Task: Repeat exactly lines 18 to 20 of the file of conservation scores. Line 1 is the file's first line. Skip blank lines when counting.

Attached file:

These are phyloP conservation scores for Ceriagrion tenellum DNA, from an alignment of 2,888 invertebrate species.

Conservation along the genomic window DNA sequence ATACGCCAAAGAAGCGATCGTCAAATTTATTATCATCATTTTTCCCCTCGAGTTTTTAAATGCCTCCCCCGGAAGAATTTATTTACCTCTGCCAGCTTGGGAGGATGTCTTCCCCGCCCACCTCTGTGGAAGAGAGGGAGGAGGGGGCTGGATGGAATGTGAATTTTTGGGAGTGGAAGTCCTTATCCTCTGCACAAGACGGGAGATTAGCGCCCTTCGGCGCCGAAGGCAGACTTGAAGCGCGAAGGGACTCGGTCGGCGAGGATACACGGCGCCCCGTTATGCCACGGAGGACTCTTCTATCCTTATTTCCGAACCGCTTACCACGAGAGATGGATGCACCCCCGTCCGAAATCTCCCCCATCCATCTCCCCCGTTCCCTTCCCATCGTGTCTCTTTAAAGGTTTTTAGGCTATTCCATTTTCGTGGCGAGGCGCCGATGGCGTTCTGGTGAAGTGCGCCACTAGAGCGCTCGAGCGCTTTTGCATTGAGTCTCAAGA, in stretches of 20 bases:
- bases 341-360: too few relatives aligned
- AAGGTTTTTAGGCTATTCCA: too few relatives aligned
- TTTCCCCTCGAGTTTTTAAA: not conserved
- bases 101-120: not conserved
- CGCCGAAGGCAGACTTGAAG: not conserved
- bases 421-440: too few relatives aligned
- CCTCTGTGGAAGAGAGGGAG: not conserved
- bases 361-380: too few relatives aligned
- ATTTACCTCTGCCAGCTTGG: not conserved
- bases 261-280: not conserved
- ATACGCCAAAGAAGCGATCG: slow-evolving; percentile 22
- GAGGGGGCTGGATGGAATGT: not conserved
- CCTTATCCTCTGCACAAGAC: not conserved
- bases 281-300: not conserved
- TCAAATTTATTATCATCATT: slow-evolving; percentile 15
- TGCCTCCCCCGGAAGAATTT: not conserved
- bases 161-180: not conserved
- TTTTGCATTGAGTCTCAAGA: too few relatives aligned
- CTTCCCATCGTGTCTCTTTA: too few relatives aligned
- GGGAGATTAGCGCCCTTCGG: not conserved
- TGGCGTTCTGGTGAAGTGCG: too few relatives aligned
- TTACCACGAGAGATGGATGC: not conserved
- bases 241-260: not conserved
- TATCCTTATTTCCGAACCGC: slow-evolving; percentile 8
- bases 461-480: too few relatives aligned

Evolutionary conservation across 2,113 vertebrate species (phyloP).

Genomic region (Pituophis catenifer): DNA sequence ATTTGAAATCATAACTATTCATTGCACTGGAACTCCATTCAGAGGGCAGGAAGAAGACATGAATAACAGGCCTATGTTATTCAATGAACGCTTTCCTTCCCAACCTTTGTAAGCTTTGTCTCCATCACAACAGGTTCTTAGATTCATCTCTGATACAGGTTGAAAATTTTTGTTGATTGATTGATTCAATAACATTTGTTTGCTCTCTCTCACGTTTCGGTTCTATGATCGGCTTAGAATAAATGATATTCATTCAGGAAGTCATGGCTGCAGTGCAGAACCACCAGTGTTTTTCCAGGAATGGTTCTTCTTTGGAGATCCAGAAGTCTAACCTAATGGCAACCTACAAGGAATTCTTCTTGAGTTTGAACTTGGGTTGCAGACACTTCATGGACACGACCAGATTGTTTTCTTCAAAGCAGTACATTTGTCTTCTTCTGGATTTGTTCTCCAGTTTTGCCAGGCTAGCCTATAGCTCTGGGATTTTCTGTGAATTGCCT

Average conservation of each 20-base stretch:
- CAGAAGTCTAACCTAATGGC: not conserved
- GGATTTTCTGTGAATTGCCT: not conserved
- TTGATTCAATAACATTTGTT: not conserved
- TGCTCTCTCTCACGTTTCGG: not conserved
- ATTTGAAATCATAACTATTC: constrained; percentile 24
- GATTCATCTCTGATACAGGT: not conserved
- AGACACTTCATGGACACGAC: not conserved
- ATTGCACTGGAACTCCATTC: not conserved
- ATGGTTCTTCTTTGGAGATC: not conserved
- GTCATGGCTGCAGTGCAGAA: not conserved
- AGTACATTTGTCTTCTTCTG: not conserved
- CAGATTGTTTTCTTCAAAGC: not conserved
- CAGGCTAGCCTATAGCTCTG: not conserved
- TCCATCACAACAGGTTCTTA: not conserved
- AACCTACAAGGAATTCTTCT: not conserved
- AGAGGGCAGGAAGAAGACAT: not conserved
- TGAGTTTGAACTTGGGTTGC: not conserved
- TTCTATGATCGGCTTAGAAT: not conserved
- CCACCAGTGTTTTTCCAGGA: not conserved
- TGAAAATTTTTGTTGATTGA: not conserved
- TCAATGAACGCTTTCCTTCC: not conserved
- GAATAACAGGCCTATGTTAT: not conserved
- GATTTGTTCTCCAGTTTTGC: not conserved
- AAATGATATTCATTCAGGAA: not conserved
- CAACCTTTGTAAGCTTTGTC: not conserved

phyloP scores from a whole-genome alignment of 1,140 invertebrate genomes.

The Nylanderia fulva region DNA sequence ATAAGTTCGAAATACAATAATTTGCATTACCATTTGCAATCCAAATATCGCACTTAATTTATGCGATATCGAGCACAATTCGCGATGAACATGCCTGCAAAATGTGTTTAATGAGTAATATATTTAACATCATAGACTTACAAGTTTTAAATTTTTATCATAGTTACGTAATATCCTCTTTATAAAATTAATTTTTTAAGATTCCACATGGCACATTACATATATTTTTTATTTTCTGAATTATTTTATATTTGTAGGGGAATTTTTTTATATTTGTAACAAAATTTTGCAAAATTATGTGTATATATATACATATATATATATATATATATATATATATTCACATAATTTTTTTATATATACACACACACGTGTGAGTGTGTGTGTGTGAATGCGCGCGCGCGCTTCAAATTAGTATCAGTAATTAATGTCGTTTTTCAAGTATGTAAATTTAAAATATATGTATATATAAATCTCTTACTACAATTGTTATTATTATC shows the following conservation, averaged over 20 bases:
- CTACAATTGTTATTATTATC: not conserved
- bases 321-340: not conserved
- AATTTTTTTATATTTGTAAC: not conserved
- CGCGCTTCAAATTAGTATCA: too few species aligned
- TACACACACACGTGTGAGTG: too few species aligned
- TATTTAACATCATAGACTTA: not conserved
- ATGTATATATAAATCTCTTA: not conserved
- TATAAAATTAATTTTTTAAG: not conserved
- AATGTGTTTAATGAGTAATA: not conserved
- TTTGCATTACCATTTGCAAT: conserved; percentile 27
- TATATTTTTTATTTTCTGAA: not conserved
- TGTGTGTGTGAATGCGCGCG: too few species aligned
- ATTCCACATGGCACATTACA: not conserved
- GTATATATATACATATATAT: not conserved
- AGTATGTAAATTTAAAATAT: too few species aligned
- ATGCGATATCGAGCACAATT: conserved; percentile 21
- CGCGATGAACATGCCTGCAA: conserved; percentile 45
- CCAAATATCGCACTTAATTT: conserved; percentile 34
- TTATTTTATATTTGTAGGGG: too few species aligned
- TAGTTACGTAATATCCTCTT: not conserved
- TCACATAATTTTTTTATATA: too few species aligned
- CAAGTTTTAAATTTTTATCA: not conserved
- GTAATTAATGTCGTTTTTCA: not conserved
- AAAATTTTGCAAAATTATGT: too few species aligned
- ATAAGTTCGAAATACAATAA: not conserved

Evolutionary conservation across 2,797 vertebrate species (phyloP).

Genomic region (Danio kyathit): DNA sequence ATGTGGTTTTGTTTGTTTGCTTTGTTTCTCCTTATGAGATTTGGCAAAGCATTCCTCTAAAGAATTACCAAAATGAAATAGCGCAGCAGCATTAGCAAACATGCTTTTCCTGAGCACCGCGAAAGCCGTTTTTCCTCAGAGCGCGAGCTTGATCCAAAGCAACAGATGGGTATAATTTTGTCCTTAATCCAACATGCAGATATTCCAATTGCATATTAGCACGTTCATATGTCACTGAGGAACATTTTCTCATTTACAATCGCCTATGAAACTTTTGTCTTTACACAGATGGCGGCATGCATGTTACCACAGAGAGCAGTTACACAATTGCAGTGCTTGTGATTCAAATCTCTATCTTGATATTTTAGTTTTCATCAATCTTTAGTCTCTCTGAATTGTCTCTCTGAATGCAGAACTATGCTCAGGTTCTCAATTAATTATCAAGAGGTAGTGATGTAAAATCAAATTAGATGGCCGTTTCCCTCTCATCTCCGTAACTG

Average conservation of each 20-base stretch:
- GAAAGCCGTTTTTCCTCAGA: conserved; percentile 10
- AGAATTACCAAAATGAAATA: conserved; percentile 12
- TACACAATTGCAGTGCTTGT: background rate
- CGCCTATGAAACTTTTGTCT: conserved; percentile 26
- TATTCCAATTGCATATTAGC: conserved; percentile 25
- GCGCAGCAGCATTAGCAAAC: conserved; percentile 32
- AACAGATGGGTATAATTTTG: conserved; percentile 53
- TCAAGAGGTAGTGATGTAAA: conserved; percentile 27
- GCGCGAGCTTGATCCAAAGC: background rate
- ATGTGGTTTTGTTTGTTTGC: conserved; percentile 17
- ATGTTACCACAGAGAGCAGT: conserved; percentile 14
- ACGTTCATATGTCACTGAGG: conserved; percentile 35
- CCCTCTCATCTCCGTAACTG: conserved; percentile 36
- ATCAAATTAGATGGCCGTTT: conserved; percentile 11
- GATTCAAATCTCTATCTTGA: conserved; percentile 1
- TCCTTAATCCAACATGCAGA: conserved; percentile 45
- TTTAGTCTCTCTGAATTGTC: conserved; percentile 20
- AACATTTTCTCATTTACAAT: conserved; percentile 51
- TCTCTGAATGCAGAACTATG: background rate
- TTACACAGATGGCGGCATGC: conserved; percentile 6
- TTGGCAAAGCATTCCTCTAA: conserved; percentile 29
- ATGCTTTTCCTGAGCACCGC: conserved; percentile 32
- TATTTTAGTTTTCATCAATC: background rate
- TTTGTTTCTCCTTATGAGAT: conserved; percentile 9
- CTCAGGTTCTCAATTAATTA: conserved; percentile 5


- TGCCTCCCCCGGAAGAATTT: not conserved
- bases 161-180: not conserved
- TTTTGCATTGAGTCTCAAGA: too few relatives aligned